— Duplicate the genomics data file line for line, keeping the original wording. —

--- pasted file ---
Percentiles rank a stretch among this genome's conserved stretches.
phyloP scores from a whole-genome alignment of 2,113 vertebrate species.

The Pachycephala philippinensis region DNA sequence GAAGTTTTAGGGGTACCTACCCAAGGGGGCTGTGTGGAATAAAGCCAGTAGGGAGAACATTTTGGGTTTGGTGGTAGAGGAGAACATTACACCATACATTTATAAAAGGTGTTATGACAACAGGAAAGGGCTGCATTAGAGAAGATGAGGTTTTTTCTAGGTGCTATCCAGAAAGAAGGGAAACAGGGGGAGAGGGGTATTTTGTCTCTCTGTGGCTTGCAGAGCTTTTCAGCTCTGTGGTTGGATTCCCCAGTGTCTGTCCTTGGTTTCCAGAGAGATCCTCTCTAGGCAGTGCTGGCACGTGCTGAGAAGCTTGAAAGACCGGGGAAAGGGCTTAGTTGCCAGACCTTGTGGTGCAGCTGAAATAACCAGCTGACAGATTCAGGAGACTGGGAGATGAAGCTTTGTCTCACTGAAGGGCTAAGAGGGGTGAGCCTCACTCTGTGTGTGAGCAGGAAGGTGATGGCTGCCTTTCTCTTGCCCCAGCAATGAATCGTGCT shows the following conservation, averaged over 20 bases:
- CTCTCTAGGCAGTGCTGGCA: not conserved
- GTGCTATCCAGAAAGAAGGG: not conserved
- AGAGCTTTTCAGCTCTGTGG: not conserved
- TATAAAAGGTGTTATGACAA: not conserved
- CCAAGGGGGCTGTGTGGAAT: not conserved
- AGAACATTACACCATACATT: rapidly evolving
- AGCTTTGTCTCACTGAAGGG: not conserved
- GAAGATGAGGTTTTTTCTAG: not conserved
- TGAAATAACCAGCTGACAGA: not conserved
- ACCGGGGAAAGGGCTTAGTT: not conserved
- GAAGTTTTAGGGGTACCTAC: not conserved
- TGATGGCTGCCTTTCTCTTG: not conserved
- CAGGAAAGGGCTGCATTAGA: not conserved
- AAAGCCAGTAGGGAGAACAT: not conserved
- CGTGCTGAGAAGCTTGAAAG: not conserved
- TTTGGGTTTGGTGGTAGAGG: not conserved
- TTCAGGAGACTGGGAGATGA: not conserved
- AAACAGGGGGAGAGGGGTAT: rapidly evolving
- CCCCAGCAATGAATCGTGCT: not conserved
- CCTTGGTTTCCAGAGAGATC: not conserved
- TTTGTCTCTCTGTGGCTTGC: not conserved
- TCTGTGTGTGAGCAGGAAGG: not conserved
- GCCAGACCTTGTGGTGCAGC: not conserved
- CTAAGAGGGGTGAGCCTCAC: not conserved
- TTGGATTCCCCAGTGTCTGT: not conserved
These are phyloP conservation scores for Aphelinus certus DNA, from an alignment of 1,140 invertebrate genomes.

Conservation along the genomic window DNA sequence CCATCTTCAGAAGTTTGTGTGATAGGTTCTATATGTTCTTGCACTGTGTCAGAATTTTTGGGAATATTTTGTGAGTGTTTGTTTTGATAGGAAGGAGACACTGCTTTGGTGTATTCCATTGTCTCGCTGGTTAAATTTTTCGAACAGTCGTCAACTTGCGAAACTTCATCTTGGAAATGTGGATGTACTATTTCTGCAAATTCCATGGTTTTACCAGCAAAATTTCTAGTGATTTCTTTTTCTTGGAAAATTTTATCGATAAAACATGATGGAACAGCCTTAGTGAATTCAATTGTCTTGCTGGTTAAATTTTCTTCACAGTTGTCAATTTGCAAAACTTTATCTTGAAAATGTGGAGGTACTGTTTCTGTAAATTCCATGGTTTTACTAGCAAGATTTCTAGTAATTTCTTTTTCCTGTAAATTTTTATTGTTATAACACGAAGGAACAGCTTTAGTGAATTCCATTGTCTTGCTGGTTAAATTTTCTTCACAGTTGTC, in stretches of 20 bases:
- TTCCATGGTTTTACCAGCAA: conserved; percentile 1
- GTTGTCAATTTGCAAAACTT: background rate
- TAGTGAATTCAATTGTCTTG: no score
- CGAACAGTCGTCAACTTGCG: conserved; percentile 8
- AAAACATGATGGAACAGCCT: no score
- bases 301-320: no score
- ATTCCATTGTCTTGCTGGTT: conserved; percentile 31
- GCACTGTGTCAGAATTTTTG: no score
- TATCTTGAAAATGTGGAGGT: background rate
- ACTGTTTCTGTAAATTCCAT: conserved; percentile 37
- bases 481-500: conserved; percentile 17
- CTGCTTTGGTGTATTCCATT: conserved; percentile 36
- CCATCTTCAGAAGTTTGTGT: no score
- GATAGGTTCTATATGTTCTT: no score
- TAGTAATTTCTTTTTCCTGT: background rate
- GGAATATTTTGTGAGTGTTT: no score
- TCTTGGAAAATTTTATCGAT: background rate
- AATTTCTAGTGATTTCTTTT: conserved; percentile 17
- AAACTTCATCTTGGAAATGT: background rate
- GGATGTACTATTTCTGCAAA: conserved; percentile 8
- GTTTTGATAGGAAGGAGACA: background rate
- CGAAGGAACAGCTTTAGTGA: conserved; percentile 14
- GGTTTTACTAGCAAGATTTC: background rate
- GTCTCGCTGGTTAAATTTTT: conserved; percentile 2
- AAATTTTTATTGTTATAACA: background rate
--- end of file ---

Percentiles rank a stretch among this genome's conserved stretches.
phyloP scores from a whole-genome alignment of 2,113 vertebrate species.

The Pachycephala philippinensis region DNA sequence GAAGTTTTAGGGGTACCTACCCAAGGGGGCTGTGTGGAATAAAGCCAGTAGGGAGAACATTTTGGGTTTGGTGGTAGAGGAGAACATTACACCATACATTTATAAAAGGTGTTATGACAACAGGAAAGGGCTGCATTAGAGAAGATGAGGTTTTTTCTAGGTGCTATCCAGAAAGAAGGGAAACAGGGGGAGAGGGGTATTTTGTCTCTCTGTGGCTTGCAGAGCTTTTCAGCTCTGTGGTTGGATTCCCCAGTGTCTGTCCTTGGTTTCCAGAGAGATCCTCTCTAGGCAGTGCTGGCACGTGCTGAGAAGCTTGAAAGACCGGGGAAAGGGCTTAGTTGCCAGACCTTGTGGTGCAGCTGAAATAACCAGCTGACAGATTCAGGAGACTGGGAGATGAAGCTTTGTCTCACTGAAGGGCTAAGAGGGGTGAGCCTCACTCTGTGTGTGAGCAGGAAGGTGATGGCTGCCTTTCTCTTGCCCCAGCAATGAATCGTGCT shows the following conservation, averaged over 20 bases:
- CTCTCTAGGCAGTGCTGGCA: not conserved
- GTGCTATCCAGAAAGAAGGG: not conserved
- AGAGCTTTTCAGCTCTGTGG: not conserved
- TATAAAAGGTGTTATGACAA: not conserved
- CCAAGGGGGCTGTGTGGAAT: not conserved
- AGAACATTACACCATACATT: rapidly evolving
- AGCTTTGTCTCACTGAAGGG: not conserved
- GAAGATGAGGTTTTTTCTAG: not conserved
- TGAAATAACCAGCTGACAGA: not conserved
- ACCGGGGAAAGGGCTTAGTT: not conserved
- GAAGTTTTAGGGGTACCTAC: not conserved
- TGATGGCTGCCTTTCTCTTG: not conserved
- CAGGAAAGGGCTGCATTAGA: not conserved
- AAAGCCAGTAGGGAGAACAT: not conserved
- CGTGCTGAGAAGCTTGAAAG: not conserved
- TTTGGGTTTGGTGGTAGAGG: not conserved
- TTCAGGAGACTGGGAGATGA: not conserved
- AAACAGGGGGAGAGGGGTAT: rapidly evolving
- CCCCAGCAATGAATCGTGCT: not conserved
- CCTTGGTTTCCAGAGAGATC: not conserved
- TTTGTCTCTCTGTGGCTTGC: not conserved
- TCTGTGTGTGAGCAGGAAGG: not conserved
- GCCAGACCTTGTGGTGCAGC: not conserved
- CTAAGAGGGGTGAGCCTCAC: not conserved
- TTGGATTCCCCAGTGTCTGT: not conserved
These are phyloP conservation scores for Aphelinus certus DNA, from an alignment of 1,140 invertebrate genomes.

Conservation along the genomic window DNA sequence CCATCTTCAGAAGTTTGTGTGATAGGTTCTATATGTTCTTGCACTGTGTCAGAATTTTTGGGAATATTTTGTGAGTGTTTGTTTTGATAGGAAGGAGACACTGCTTTGGTGTATTCCATTGTCTCGCTGGTTAAATTTTTCGAACAGTCGTCAACTTGCGAAACTTCATCTTGGAAATGTGGATGTACTATTTCTGCAAATTCCATGGTTTTACCAGCAAAATTTCTAGTGATTTCTTTTTCTTGGAAAATTTTATCGATAAAACATGATGGAACAGCCTTAGTGAATTCAATTGTCTTGCTGGTTAAATTTTCTTCACAGTTGTCAATTTGCAAAACTTTATCTTGAAAATGTGGAGGTACTGTTTCTGTAAATTCCATGGTTTTACTAGCAAGATTTCTAGTAATTTCTTTTTCCTGTAAATTTTTATTGTTATAACACGAAGGAACAGCTTTAGTGAATTCCATTGTCTTGCTGGTTAAATTTTCTTCACAGTTGTC, in stretches of 20 bases:
- TTCCATGGTTTTACCAGCAA: conserved; percentile 1
- GTTGTCAATTTGCAAAACTT: background rate
- TAGTGAATTCAATTGTCTTG: no score
- CGAACAGTCGTCAACTTGCG: conserved; percentile 8
- AAAACATGATGGAACAGCCT: no score
- bases 301-320: no score
- ATTCCATTGTCTTGCTGGTT: conserved; percentile 31
- GCACTGTGTCAGAATTTTTG: no score
- TATCTTGAAAATGTGGAGGT: background rate
- ACTGTTTCTGTAAATTCCAT: conserved; percentile 37
- bases 481-500: conserved; percentile 17
- CTGCTTTGGTGTATTCCATT: conserved; percentile 36
- CCATCTTCAGAAGTTTGTGT: no score
- GATAGGTTCTATATGTTCTT: no score
- TAGTAATTTCTTTTTCCTGT: background rate
- GGAATATTTTGTGAGTGTTT: no score
- TCTTGGAAAATTTTATCGAT: background rate
- AATTTCTAGTGATTTCTTTT: conserved; percentile 17
- AAACTTCATCTTGGAAATGT: background rate
- GGATGTACTATTTCTGCAAA: conserved; percentile 8
- GTTTTGATAGGAAGGAGACA: background rate
- CGAAGGAACAGCTTTAGTGA: conserved; percentile 14
- GGTTTTACTAGCAAGATTTC: background rate
- GTCTCGCTGGTTAAATTTTT: conserved; percentile 2
- AAATTTTTATTGTTATAACA: background rate